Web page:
What Happens When a Community Loses Its Local Newspaper


Newspaper Alliance

In the span of just nine months in late 2019 and early 2020, the Washington, D.C. area lost two local newspapers, The Washington Post Express and The Current. A combined readership of 300,000 daily and weekly readers lost their connection to their local news in print and online. D.C. is just one of many such cases nationwide of a community losing its local newspapers. In an age dominated by electronic media, the loss of local news media poses serious concerns for the readers that turn to these papers for news and information about their community.

As a resident of D.C., I have relied on local papers for years. Seeing the Express and later The Current go out of business has felt like a stab in the back. The Current provided an invaluable point of access to information for me and my neighbors to the goings-on in our community. Without them, especially during a pandemic that is keeping us isolated, I feel disconnected from the very area that I live in.

Both the Express and The Current ceased online publication as well as print when they closed. The Washington Post Express, a free daily newspaper distributed by The Washington Post, printed its final issue on September 12, 2019, after 16 years. Their last headline blamed the digital age for its untimely closure, reading, “Hope you enjoy your stinkin’ phones.” The Current, a local weekly newspaper that served the residents of Northwest D.C. for 52 years, was forced to abruptly cease publishing after their May 8, 2020, issue. The roughly 100,000 recipients of its weekly publication were left without a newspaper that covers events specific to their neighborhood, including school news, a police blotter, local events, and more.

D.C. residents are lucky, however, and have other sources of local news, though not as hyperlocal as the Express and The Current. Other towns are not as fortunate. According to a report by Penelope Muse Abernathy, Knight Chair of Journalism and Digital Media Economics at UNC’s Hussman School of Journalism and Media, in the United States, “[m]ore than one in five papers has closed over the past decade and a half [as of 2018].” And as a result, she says, “Half of the 3,143 counties in the country now have only one newspaper, usually a small weekly [publication]… [and] [a]lmost 200 counties in the country have no newspaper at all.”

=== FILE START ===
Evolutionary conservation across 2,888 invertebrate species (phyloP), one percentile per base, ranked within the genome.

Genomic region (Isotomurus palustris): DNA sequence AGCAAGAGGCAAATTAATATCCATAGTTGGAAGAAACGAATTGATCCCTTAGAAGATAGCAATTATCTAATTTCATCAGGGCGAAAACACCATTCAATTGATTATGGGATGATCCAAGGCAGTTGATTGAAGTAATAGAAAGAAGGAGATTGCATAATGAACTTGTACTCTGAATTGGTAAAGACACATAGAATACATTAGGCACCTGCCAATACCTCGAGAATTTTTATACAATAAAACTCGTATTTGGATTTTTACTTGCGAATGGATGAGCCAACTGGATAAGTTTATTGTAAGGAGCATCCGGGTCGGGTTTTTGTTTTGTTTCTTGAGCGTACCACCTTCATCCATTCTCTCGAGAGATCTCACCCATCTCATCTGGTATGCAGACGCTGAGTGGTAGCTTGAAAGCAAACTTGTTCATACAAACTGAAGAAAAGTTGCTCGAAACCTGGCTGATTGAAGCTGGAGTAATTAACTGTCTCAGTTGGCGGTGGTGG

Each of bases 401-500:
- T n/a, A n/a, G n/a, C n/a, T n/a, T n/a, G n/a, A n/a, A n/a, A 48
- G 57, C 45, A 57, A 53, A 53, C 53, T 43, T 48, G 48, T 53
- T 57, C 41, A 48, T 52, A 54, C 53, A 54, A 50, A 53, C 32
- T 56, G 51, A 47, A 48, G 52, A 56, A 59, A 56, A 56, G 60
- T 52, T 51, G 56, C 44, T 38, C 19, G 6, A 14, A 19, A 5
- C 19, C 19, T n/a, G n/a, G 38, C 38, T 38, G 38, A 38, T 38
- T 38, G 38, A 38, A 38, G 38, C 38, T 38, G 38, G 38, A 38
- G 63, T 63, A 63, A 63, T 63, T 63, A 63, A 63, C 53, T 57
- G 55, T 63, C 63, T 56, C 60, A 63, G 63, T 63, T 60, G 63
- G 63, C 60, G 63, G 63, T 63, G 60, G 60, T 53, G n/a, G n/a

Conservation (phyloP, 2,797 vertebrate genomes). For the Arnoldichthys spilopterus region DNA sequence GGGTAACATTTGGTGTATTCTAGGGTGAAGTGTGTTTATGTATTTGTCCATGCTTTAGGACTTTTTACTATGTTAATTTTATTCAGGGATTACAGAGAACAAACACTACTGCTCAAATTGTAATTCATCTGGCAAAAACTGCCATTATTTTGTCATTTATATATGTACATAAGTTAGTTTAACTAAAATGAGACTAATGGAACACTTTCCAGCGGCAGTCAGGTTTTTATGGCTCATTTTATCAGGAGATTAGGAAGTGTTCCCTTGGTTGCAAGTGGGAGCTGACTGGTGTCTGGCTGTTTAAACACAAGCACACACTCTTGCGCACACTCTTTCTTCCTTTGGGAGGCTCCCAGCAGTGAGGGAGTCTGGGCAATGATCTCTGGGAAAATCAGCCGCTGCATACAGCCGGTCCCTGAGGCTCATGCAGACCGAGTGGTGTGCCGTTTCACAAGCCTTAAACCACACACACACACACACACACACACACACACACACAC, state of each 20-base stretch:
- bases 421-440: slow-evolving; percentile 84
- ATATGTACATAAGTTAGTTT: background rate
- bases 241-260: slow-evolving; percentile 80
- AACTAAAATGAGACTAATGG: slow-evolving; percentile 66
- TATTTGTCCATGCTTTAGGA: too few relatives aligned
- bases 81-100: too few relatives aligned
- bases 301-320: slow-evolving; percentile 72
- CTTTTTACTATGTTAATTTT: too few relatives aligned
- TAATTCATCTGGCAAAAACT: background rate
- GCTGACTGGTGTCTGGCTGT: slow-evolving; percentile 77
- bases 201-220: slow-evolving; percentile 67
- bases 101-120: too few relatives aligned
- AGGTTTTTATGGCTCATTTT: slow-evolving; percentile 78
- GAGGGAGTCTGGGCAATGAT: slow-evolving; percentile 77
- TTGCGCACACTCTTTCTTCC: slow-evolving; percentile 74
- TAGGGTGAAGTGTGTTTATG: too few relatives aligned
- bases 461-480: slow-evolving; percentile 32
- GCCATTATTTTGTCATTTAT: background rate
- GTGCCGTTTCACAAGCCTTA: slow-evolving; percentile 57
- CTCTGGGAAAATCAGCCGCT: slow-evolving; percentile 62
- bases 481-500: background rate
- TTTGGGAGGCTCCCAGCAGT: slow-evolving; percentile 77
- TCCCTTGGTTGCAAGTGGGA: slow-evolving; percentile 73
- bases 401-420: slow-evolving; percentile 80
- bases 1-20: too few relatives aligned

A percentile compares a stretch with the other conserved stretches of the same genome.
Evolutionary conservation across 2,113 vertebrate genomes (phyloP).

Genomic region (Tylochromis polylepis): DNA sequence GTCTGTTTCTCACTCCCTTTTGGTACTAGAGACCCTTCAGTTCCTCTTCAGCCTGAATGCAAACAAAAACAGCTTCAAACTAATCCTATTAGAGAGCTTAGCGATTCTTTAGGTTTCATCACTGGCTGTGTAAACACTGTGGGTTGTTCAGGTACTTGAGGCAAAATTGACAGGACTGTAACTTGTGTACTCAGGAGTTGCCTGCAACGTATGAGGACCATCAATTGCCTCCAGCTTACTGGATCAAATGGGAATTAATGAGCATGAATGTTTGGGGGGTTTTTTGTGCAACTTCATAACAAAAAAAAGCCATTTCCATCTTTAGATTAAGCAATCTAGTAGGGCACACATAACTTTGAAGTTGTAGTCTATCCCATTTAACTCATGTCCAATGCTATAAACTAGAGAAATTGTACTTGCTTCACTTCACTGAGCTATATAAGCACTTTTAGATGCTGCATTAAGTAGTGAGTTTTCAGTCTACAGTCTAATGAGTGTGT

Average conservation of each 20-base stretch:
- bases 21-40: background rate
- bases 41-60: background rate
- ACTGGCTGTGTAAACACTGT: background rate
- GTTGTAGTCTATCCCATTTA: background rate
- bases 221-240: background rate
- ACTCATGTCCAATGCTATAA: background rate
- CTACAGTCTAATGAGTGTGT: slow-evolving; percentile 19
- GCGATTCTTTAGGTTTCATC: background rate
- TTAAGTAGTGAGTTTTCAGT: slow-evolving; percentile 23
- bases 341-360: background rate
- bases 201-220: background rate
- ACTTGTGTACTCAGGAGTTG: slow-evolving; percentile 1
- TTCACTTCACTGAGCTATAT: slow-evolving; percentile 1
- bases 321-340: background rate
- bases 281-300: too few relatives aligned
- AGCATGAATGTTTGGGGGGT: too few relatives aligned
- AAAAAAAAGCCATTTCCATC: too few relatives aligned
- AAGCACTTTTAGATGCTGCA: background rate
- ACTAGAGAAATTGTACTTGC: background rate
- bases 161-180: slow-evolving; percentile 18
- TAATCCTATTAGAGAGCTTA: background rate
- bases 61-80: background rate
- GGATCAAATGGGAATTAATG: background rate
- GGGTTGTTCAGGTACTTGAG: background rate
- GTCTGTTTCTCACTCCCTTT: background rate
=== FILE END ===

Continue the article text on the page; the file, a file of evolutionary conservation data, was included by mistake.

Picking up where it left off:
Though social media provides some local news, it is not enough. Even online, information about local news is scarce unless you search hard for it; but not everyone has that kind of time. That’s what local papers provide that other platforms cannot: they give us a way to quickly read about upcoming events and important updates without having to disrupt our schedules to do so.

In a year of both a major election cycle and a worldwide pandemic, access to accurate news and information is incredibly important. The people must be informed of decisions by local governments and local businesses, both of which greatly affect their daily lives. People who are unemployed need to have access to job listings for their area that traditionally show up in the local newspaper.

In her study, Abernathy recommends that local television stations and online news outlets should be the ones to step up and fill the void left behind by the newspapers; but she also notes that underfunded communities may not have as much access to these sources as affluent communities.

Even the smallest stories can make an impact on our daily lives, so it is crucial that local news, both in print and online, remains accessible to readers in every community nationwide so that we can stay up to date on current events and be prepared for what lies ahead.